Diabetes cost in Qatar could rise to QR5bn

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Qatar’s annual cost for diabetes care could rise from QR1.8bn in 2015 to QR5bn in 2035 and QR8.4bn by 2055, if no immediate action is taken to combat the problem, according to a report presented at the International Diabetes Leadership Forum.

The net present cost for treating diabetes over the next 40 years is estimated at QR130bn. The report also points out that if current behavior and practices remain the same, there could be a significant increase in the burden of the disease in the coming decades.

If nothing is done to fight the problem, the number of people suffering from diabetes in Qatar could go up from 200,000 in 2015 to 299,000 in 2035 and 368,000 by 2055. Similarly, the number of people suffering from complications due to diabetes is 48,000 presently and could rise to 124,000 in 2035 and 182,000 by 2055.

The two day forum was opened in the presence of HE the Prime Minister and Interior Minister Sheikh Abdullah bin Nasser bin Khalifa al-Thani, HE the Minister of Public Health Dr Hanan Mohamed al- Kuwari, a number of ministers as well as several leading international experts on diabetes from different parts of the world.

Speaking at the opening session, HE al-Kuwari stated that diabetes is one of the fastest growing diseases in the world and Qatar has not been spared from this trend.

“Indeed, one in six (17%) of the Qatari adult population suffers from diabetes. Today as a health system, we spend an estimate of QR1.8bn on treating diabetes and its complications in Qatar.”

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“An estimated 50% of all dialysis provided in Qatar is due to diabetes, half of acute coronary disease is associated with diabetes and close to 70% of all stroke patients have diabetes or pre-diabetes. Our projections show that without any change, the number of people suffering with diabetes is likely to double in the next 40 years,” highlighted the minister.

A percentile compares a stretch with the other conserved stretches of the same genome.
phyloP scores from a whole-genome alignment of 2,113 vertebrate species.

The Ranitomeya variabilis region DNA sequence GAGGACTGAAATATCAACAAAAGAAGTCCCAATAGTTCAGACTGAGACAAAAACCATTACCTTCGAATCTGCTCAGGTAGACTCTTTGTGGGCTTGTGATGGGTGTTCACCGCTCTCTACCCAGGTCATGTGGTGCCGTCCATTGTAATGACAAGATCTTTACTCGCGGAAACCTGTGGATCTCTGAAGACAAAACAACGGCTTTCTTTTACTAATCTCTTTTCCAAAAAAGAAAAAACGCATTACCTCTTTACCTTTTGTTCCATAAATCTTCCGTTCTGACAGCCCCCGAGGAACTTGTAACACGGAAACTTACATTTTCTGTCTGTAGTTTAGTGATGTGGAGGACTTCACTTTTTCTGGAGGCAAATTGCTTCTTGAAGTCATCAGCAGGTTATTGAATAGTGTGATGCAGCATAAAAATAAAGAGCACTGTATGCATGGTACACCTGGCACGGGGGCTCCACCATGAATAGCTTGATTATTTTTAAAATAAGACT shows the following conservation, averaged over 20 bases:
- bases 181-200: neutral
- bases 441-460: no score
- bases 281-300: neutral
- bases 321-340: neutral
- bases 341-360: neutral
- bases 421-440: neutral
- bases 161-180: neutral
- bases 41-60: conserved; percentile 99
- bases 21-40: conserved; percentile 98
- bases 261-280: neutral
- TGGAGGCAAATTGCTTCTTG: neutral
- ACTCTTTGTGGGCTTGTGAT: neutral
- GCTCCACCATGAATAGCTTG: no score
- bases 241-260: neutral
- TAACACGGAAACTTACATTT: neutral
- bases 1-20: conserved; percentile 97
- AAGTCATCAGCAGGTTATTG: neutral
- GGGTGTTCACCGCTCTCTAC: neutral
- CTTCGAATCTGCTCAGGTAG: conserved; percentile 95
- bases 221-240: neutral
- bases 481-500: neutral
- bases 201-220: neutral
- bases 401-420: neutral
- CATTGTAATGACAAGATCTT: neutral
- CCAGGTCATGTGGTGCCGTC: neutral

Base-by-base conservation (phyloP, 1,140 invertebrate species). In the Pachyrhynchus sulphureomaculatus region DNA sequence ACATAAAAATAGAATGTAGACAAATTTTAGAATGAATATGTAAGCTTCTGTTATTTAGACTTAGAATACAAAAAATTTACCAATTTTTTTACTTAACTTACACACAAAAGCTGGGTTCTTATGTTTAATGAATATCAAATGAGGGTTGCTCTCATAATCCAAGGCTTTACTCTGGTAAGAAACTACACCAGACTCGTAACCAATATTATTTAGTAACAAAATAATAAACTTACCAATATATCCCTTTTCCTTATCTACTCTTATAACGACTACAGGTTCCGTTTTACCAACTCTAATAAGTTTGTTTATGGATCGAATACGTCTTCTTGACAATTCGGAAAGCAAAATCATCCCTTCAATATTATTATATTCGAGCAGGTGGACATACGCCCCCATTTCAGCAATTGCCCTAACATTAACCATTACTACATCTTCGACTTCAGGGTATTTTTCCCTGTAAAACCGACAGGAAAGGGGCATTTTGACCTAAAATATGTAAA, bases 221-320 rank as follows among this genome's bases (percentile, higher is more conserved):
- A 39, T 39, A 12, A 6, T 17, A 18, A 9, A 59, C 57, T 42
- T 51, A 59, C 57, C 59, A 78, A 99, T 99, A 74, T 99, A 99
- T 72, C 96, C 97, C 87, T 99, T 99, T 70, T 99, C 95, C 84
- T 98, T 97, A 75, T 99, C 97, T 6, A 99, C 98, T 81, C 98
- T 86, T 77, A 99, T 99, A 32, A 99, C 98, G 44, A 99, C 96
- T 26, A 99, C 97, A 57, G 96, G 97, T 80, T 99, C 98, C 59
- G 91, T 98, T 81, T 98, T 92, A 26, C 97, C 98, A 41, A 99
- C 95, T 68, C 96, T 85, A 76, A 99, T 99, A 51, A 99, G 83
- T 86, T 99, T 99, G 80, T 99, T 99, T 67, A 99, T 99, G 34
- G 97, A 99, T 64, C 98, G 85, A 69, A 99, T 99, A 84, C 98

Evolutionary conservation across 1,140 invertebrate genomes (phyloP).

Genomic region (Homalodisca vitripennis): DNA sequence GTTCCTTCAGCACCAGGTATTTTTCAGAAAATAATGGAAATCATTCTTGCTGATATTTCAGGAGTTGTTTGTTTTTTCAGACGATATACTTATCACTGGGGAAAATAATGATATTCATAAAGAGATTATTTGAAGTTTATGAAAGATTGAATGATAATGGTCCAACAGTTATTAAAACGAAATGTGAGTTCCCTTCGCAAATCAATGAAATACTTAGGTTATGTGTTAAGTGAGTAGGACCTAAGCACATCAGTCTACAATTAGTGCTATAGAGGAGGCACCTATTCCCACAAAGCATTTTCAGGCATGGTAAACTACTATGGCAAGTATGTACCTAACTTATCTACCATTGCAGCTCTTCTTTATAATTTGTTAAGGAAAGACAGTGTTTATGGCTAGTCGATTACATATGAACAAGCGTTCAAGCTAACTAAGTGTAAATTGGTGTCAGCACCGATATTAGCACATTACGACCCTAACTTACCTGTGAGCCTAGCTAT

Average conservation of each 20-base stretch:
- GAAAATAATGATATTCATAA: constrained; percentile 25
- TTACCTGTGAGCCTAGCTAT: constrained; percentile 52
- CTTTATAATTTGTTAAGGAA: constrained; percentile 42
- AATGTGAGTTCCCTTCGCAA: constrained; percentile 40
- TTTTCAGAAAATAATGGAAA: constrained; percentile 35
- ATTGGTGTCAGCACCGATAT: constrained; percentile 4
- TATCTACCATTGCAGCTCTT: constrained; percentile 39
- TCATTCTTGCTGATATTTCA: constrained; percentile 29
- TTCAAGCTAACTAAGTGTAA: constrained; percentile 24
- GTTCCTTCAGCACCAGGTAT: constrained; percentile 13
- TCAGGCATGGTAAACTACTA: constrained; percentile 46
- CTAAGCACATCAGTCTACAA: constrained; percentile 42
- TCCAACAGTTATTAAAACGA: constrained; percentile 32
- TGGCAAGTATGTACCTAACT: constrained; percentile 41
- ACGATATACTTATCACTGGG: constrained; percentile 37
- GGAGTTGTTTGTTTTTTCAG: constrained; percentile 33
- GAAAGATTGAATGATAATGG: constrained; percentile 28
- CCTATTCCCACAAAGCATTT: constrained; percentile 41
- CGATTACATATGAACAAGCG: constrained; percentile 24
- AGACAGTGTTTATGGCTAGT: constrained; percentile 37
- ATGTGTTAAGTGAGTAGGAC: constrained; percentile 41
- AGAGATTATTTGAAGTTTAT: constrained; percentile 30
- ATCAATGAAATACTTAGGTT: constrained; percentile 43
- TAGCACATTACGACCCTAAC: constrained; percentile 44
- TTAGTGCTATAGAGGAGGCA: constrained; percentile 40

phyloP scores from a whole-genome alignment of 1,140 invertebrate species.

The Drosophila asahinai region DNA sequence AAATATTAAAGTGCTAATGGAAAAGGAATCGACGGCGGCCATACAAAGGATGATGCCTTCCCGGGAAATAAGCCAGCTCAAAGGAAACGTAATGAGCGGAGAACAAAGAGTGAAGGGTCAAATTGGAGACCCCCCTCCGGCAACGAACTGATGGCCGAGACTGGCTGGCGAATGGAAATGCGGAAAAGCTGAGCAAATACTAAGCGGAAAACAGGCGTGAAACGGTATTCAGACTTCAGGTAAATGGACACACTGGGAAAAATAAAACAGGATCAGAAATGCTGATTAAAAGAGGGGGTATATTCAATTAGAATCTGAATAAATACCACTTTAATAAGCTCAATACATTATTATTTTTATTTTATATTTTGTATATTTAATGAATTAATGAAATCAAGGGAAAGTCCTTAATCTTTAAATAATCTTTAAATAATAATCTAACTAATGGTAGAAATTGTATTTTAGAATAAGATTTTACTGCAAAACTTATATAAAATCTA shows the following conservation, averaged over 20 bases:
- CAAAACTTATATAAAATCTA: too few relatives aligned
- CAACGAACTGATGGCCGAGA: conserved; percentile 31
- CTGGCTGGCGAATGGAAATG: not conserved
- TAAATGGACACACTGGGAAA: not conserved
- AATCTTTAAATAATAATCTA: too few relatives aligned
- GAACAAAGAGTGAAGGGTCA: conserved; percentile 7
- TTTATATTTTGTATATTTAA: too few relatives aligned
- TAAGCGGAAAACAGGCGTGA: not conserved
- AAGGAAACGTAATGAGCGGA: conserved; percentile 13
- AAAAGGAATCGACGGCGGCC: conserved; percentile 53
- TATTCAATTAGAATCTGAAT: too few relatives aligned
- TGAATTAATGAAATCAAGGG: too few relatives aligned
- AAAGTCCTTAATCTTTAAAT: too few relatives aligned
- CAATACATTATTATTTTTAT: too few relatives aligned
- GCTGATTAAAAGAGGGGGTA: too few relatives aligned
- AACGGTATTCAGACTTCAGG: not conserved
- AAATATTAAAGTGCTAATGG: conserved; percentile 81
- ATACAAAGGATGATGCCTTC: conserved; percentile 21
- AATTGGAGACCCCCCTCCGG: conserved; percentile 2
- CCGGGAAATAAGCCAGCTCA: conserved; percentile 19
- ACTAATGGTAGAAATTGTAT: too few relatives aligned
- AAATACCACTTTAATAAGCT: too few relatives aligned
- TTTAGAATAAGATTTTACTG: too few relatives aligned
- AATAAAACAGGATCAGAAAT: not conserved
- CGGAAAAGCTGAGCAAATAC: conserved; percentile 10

The minister also called for collective efforts to fight diabetes. “Tackling diabetes is not – and cannot be – a challenge for doctors, nurses and health officials alone: it’s all of our collective responsibility. Our greatest challenge – and our biggest opportunity – is to work together to transform the way we address preventing the disease in the first place.”

According to the minister, Qatar’s National Diabetes Strategy 2016-2022 offers a real opportunity to focus the attention on one of the most important health challenges for Qatar.

“We all know that lifestyle changes can have a massive impact on diabetes – regular exercise, a balanced diet and stopping smoking are just a few of the steps people can take to significantly reduce their chances of getting the disease,” she added.

The two-day forum is discussing the most prominent health challenges of diabetes and means of combating them with a broad participation of internationally recognised experts. It aims to highlight the size of the problem in tackling diabetes and the urgent need to reduce its prevalence in Qatar.

Several keynote speeches, case studies and workshops run by leading international experts, the forum will promote dialogue and ideas exchange, to help develop practical recommendations for the implementation of the country’s National Diabetes Strategy. (Gulftimes)

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